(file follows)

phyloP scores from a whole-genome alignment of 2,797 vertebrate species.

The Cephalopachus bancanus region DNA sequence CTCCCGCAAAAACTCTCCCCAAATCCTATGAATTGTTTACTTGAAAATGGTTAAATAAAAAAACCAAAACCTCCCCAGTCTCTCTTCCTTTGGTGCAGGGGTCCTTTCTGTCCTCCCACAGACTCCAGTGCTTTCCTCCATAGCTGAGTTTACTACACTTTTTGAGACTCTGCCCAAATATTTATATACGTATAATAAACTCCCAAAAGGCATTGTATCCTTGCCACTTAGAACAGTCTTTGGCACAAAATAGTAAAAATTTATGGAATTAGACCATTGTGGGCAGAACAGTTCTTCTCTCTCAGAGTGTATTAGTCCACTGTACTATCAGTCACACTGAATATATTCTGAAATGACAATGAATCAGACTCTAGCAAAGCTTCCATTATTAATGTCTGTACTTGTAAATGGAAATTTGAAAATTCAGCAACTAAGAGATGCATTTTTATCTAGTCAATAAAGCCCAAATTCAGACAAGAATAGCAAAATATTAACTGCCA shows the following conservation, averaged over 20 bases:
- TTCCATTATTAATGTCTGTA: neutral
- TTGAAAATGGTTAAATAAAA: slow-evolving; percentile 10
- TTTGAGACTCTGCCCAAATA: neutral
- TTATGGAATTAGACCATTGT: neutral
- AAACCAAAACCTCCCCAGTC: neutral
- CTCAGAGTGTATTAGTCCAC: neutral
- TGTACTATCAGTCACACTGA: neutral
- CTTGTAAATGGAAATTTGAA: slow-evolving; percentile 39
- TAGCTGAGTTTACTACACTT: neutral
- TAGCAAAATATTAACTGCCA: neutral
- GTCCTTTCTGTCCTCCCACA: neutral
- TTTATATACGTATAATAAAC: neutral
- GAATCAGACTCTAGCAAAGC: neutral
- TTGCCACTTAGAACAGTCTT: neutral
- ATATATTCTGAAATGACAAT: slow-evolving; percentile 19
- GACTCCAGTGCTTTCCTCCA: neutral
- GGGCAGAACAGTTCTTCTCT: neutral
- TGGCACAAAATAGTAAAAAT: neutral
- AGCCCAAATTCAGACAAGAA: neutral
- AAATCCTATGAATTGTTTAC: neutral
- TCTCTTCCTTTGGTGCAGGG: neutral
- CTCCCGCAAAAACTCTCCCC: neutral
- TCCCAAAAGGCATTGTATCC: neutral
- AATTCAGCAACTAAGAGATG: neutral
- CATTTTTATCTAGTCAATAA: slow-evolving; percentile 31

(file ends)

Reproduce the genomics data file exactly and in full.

phyloP scores from a whole-genome alignment of 2,797 vertebrate species.

The Cephalopachus bancanus region DNA sequence CTCCCGCAAAAACTCTCCCCAAATCCTATGAATTGTTTACTTGAAAATGGTTAAATAAAAAAACCAAAACCTCCCCAGTCTCTCTTCCTTTGGTGCAGGGGTCCTTTCTGTCCTCCCACAGACTCCAGTGCTTTCCTCCATAGCTGAGTTTACTACACTTTTTGAGACTCTGCCCAAATATTTATATACGTATAATAAACTCCCAAAAGGCATTGTATCCTTGCCACTTAGAACAGTCTTTGGCACAAAATAGTAAAAATTTATGGAATTAGACCATTGTGGGCAGAACAGTTCTTCTCTCTCAGAGTGTATTAGTCCACTGTACTATCAGTCACACTGAATATATTCTGAAATGACAATGAATCAGACTCTAGCAAAGCTTCCATTATTAATGTCTGTACTTGTAAATGGAAATTTGAAAATTCAGCAACTAAGAGATGCATTTTTATCTAGTCAATAAAGCCCAAATTCAGACAAGAATAGCAAAATATTAACTGCCA shows the following conservation, averaged over 20 bases:
- TTCCATTATTAATGTCTGTA: neutral
- TTGAAAATGGTTAAATAAAA: slow-evolving; percentile 10
- TTTGAGACTCTGCCCAAATA: neutral
- TTATGGAATTAGACCATTGT: neutral
- AAACCAAAACCTCCCCAGTC: neutral
- CTCAGAGTGTATTAGTCCAC: neutral
- TGTACTATCAGTCACACTGA: neutral
- CTTGTAAATGGAAATTTGAA: slow-evolving; percentile 39
- TAGCTGAGTTTACTACACTT: neutral
- TAGCAAAATATTAACTGCCA: neutral
- GTCCTTTCTGTCCTCCCACA: neutral
- TTTATATACGTATAATAAAC: neutral
- GAATCAGACTCTAGCAAAGC: neutral
- TTGCCACTTAGAACAGTCTT: neutral
- ATATATTCTGAAATGACAAT: slow-evolving; percentile 19
- GACTCCAGTGCTTTCCTCCA: neutral
- GGGCAGAACAGTTCTTCTCT: neutral
- TGGCACAAAATAGTAAAAAT: neutral
- AGCCCAAATTCAGACAAGAA: neutral
- AAATCCTATGAATTGTTTAC: neutral
- TCTCTTCCTTTGGTGCAGGG: neutral
- CTCCCGCAAAAACTCTCCCC: neutral
- TCCCAAAAGGCATTGTATCC: neutral
- AATTCAGCAACTAAGAGATG: neutral
- CATTTTTATCTAGTCAATAA: slow-evolving; percentile 31